The northern half of the farm complex is a mid-19th century ‘model’ development of white brick which includes a good and largely unaltered single-storied stable range. This range preserves a boarded manger and hay rack together with a tack room, loose box and an unusual, completely enclosed chaff box. Two shelter sheds, one of which retains its manger, also survive, together with a contemporary walled yard which is now covered by a 20th century roof. An adjacent 19th century vehicle shed and stable incorporate a 16th century timber-framed wall which follows the same alignment as the farmhouse and probably indicates the boundary of the medieval green.
Historic Context: Documentary Record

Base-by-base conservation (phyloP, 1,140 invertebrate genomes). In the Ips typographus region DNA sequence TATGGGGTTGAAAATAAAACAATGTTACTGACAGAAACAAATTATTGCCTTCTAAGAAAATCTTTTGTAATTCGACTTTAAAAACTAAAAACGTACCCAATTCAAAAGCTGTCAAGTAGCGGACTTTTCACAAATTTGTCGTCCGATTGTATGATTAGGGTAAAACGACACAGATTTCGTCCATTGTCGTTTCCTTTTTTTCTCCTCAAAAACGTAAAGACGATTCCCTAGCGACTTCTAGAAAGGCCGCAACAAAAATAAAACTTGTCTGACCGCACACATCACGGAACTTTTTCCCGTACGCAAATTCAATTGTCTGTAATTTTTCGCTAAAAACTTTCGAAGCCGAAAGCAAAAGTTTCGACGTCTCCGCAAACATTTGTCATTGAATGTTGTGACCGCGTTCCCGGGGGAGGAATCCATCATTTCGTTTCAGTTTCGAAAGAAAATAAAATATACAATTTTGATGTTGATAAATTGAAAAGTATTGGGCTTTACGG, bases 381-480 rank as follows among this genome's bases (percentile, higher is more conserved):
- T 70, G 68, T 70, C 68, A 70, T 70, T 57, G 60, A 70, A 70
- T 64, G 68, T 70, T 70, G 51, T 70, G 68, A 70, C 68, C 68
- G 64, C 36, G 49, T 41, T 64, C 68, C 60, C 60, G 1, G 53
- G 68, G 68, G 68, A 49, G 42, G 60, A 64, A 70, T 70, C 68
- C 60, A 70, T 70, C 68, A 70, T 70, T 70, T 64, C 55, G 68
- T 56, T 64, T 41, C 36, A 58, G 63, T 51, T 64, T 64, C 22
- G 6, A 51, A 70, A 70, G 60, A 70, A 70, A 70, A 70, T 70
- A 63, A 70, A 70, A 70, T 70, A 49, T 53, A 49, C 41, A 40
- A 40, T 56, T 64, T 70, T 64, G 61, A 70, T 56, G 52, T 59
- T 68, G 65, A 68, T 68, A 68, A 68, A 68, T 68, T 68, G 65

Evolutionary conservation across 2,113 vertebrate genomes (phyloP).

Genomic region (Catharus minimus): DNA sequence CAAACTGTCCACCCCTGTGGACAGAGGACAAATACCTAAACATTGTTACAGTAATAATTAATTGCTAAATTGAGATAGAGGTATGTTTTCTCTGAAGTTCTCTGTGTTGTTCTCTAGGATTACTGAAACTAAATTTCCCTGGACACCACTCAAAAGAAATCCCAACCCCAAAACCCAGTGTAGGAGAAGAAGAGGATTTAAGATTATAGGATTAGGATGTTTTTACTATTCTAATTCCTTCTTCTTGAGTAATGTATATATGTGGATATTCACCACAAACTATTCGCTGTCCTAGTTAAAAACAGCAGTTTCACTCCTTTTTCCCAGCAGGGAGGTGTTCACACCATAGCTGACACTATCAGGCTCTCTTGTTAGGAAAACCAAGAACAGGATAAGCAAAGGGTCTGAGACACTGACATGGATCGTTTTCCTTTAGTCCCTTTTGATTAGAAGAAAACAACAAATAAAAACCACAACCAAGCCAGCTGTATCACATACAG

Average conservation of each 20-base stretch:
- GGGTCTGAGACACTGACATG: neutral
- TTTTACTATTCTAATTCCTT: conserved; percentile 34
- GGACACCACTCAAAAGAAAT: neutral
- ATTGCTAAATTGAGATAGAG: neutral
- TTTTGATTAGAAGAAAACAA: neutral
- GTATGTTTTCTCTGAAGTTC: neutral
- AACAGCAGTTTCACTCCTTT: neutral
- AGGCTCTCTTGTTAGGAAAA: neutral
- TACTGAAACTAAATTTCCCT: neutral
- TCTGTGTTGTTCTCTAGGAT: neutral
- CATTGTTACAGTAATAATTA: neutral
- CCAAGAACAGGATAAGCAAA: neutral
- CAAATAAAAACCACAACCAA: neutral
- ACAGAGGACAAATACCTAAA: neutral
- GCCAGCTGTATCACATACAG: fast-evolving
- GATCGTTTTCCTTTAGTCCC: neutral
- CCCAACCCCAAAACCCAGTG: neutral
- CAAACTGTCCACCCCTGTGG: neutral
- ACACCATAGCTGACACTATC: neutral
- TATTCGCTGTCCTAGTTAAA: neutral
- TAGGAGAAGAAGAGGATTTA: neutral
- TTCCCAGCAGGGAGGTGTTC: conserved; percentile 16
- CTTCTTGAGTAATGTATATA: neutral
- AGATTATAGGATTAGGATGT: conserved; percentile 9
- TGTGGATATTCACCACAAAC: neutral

Lodge Farm lies in open, arable countryside in the hamlet of Wyverstone Street, approximately 1km west of the village centre and the church of St George. The site abuts Rectory Road to the north, but formerly adjoined what appears to have been a triangular medieval green as indicated by the parish tithe map of 1838 (figure 19). The grade II listed timber-framed and rendered farmhouse is a mid-16th century building of ‘Yeoman’ status that is typical of the region, with a fine roll-moulded ceiling in its hall, a plank-and-muntin cross- passage screen and a queen-post roof structure; there is no 15th framing, contrary to the description in the Schedule of Listed Buildings (which misinterprets a crenellated mid-rail at the service end of the hall). The parlour at its eastern end is an enlargement of the late-16th or early-17th century.